reach. All that cable length comes at a price. Wire Inductance induced,
Voltage fluctuations. Like Any DC power system, combating Voltage
fluctuation is done with capacitance. Now I know there are products out
there that have capacitors in them to reduce noise from the Hard drive
or VGA card. They Also contain additional Inductors. Adding Inductance
in the power cabling without a capacitor before the inductor, would be
counter-productive with such long wire runs.
Plane and simple, three feet of 16AWG wire, has an inductance of over
one micro henry (1uH). In electronics and RF terms, Thats a
significant amount of inductance. More then enough inductance for the
changing power draw of a single hard drive, to throw the voltage at the
hard drive well out of spec. No simple multimeter will see these high
frequency inductance induced spikes. However even with the most
primitive Oscilloscope, they become blatantly obvious. As I sit here
and watch the bar graph on my Fluke periodically peg to the beet of the
hard drive chatter, and the numeric display stays solid at 12.073VDC.
Why don't the capacitors in the hard drive dampen these spikes? The
capacitors in most consumer computer gear is there to reduce EMI/RFI
interference, in accordance to various regional standards. There not
there to compensate for a lacking power system. In engineering terms,
adding more capacitance to the product to correct the voltage in a hand
full of rare situations would not be cost affective. In management
terms, Most people don't have more then three feet of power cable
between there PSU and the hard drive. Most people don't need a better,
more expensive to produce, less profitable product.
This leaves me with a power supply and hard drives, that was not
designed for that extra length of cable. The solution sounded simple at
first, till I took some mechanical measurements, and fired up ELSIE to
run some numbers. In my case, I needed to add a measly 0.057uf (0.01uf
+ 0.047uf) to each plug on the Power extension cable. The larger 1uf
caps can be pushed back further on the cable for a convenient mounting
location. The problem is, there is not enough room around the plug to
attach the small capacitors in the same way on every plug. Either there
is no room under a plug, less then enough room behind the plug, or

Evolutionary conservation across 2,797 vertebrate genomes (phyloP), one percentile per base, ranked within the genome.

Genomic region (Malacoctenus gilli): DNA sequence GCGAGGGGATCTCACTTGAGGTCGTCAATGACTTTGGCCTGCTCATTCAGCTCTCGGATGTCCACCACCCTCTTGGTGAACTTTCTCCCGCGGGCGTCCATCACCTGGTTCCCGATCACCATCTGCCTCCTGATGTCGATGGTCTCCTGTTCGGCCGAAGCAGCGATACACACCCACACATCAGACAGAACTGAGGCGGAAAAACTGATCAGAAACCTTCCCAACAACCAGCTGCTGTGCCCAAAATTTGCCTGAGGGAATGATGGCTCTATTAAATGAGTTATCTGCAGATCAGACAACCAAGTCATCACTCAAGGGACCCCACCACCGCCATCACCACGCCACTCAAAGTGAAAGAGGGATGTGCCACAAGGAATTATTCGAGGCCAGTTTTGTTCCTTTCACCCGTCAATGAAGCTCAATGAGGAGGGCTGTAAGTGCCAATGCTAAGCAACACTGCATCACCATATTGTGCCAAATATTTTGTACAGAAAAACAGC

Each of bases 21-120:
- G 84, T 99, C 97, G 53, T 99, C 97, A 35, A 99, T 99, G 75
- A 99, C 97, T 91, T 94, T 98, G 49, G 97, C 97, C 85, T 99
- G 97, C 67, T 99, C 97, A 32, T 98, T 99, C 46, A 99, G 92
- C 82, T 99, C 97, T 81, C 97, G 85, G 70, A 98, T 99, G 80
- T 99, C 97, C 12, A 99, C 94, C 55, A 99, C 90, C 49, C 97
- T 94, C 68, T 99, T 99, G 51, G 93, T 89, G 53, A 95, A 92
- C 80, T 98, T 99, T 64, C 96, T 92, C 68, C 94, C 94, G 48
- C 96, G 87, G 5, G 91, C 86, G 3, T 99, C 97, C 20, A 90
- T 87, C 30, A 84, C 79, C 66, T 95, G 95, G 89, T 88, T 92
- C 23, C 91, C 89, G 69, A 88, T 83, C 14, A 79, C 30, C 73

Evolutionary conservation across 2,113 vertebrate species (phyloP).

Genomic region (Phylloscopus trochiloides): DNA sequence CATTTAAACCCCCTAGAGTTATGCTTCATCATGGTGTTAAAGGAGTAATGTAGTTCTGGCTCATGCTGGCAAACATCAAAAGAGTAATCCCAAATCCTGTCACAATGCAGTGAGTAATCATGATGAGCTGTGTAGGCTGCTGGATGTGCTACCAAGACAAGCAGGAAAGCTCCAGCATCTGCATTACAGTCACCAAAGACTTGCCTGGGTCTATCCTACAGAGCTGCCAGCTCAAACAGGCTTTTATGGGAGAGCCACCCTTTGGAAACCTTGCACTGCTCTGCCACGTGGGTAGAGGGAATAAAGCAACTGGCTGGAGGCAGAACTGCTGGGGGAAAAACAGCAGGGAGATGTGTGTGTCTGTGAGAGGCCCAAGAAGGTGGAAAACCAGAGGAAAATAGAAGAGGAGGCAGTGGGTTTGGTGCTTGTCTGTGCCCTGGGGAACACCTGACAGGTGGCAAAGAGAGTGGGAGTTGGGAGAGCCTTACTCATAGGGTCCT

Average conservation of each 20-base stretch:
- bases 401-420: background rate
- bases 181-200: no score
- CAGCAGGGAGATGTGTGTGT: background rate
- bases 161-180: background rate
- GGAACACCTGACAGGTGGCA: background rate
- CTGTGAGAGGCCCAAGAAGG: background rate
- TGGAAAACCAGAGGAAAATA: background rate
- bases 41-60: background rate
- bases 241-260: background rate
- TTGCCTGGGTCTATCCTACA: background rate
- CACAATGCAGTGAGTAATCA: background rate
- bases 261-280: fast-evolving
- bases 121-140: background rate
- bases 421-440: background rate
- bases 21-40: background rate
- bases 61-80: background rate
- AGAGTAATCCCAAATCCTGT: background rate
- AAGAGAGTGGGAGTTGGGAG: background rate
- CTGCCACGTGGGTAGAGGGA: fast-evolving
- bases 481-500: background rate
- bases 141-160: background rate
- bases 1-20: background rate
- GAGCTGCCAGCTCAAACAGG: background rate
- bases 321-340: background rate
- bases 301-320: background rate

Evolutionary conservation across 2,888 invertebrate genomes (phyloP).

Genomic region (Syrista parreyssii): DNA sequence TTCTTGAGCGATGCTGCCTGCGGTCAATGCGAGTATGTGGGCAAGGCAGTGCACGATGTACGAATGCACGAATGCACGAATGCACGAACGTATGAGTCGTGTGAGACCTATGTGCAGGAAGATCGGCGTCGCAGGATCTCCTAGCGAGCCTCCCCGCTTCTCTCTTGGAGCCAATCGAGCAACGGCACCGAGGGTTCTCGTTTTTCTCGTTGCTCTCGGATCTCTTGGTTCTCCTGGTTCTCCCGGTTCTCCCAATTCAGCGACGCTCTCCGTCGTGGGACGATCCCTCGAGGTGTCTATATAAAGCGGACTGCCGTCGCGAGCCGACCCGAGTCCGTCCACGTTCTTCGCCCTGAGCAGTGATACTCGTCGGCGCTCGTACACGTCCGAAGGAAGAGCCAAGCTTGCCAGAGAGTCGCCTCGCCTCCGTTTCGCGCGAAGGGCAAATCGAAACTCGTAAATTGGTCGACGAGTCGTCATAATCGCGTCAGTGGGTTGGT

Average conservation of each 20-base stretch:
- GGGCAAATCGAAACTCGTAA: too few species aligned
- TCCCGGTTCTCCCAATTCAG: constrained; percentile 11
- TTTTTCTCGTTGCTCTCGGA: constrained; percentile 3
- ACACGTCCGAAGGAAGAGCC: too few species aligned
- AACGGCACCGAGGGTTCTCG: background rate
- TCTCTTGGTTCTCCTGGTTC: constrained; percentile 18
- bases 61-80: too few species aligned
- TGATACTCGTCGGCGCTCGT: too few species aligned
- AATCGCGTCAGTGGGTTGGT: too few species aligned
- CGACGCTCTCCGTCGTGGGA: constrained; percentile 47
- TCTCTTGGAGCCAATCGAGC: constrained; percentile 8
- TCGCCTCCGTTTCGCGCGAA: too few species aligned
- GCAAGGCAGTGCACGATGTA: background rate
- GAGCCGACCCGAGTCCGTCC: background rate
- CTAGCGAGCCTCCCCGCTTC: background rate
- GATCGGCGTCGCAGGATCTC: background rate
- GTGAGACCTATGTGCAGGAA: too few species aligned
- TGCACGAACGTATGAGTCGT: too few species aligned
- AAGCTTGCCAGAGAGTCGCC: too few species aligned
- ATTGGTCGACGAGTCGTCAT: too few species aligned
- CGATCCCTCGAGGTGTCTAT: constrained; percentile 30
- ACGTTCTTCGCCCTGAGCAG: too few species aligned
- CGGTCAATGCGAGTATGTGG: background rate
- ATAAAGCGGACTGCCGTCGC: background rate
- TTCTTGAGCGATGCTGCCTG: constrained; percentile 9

there precariously stacked on top of the plug blocking the hard drive
There is the other issue of the cable radiating the hard drive noise
All over the inside of the computer case. Making nasty lines on my
screen, and digital noise in my sound card, when ever I'm browsing my
hard drives. At first I thought the Power at the motherboard was noisy,
till I tested and found the power well with in spec, everywhere except
at the lower hard drive rack. So the caps need to be as close to the
hard drives as possible, without voiding the hard drives warranties.
So now I'm thinking about modifying the plugs on the power extension to
make the capacitors fit in the plugs. Why not, 0.01uf and 0.047uf
Polly-film caps are rather small, and inexpensive. Before I ruined my
expensive computer, I grabbed a dead PSU, and a hacksaw. I cut up the
dead PSU's plugs, to see how close to the wires I could get the caps.
Then I stole the Polly-film caps out of that dead PSU, to try to fit
them in various ways in the plugs. I also drew them up in ExpressPCB as
a crude mechanical drawing while brain storming the solution.
UPDATE: OSWATT Wire harness...
Well the plugs are looking cool, hopefully by next week, I'll have that
harness in OSWATT, and more in the works for the Proxies, and
LASI&SPICE-drones errr SETI-Cluster.
BTW, Protecting the conductors?
I think plugging these things into a dead drive while I'm hot-gluing
the exposed conductors to protect them, might ensure that the plug pins
somewhat lineup when the plug is used. Hot glue has some give to it,
T.B.D. The O-scope I had access to, gave up the ghost before I had a chance to use it... Ahgggggg!
This mod also might help the RFI emissions of acrylic PC cases as well, just a thought.